Updated on March 26, 2020.
Seventeen human rigths organisations urged Turkish Government not to discriminate against political prisoners in its forthcoming early parole bill.
The Arrested Lawyers Initiative, European Federation of Journalists, European Centre for Press and Media Freedom, Foundation of Day of the Endangered Lawyers, Freemuse Association, International Association of People’s Lawyers, International Observatory of Human Rights, International Federation of Journalists, Italian Federation for Human Rights, Lawyers for Lawyers, Lawyers’ Rights Watch Canada, Liga voor de Rechten van de Mens, Platform for Peace and Justice, Social Justice Advocacy Campaign, Open Dialogue Foundation, Media and Law Studies Association made a joint written statement and urged the Government of Turkey not to discriminate against political prisoners in its possible early parole bill. Avvocati Minacciati (Endangered Lawyers-Italy) has later endorsed the call.
In the joint call, seventeen organisations from nine different countries called on the Government of Turkey to ensure that:
i. Release measures include and do not exempt the release of political prisoners, particularly lawyers, journalists, politicians, artists, judges and prosecutors, human rights defenders and and others arbitrarily detained during the purge under emergency measures (2016-2018);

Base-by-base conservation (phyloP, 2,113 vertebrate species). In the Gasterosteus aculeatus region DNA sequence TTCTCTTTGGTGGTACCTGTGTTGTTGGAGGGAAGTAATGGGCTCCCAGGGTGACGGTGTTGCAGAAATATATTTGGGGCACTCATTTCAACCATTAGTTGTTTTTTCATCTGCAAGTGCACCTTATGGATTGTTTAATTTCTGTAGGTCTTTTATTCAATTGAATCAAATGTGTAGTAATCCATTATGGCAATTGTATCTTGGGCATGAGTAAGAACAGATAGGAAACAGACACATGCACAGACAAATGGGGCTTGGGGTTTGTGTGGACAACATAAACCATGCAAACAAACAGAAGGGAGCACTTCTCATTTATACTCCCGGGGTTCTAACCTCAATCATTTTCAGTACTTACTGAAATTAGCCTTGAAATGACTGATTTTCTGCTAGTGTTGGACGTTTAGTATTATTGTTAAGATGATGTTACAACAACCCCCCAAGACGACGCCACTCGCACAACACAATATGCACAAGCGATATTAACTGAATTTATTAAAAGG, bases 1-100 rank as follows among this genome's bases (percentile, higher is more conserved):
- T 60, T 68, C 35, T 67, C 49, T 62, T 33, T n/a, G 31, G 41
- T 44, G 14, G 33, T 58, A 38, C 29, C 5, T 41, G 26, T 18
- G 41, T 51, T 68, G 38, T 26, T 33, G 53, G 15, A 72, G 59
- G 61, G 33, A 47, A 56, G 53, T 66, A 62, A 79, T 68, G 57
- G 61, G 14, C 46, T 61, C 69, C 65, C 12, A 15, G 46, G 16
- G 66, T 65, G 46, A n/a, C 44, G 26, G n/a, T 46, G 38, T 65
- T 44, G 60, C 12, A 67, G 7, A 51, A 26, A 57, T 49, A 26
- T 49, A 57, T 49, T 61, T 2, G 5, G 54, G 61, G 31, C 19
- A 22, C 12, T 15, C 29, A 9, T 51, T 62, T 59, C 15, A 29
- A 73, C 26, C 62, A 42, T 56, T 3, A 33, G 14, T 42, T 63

ii. Prisoners who are older, sick, disabled and with children are released first; and,
iii. All releases take place on an urgent basis.
On 25 March 2020, UN High Commissioner for Human Rights Michelle Bachelet has called on governments to take urgent action to protect the health and safety of people in detention and other closed facilities, as part of overall efforts to contain the COVID-19 pandemic.
Now, more than ever, governments should release every person detained without sufficient legal basis, including political prisoners and others detained simply for expressing critical or dissenting views,” Bachelet stressed.
When people are released, they should be medically screened and measures taken to ensure that if needed they receive care and proper follow-up, including health monitoring.
“Under international human rights law, States have an obligation to take steps to prevent foreseeable threats to public health and have a duty to ensure that all who need vital medical care can receive it,” Bachelet said.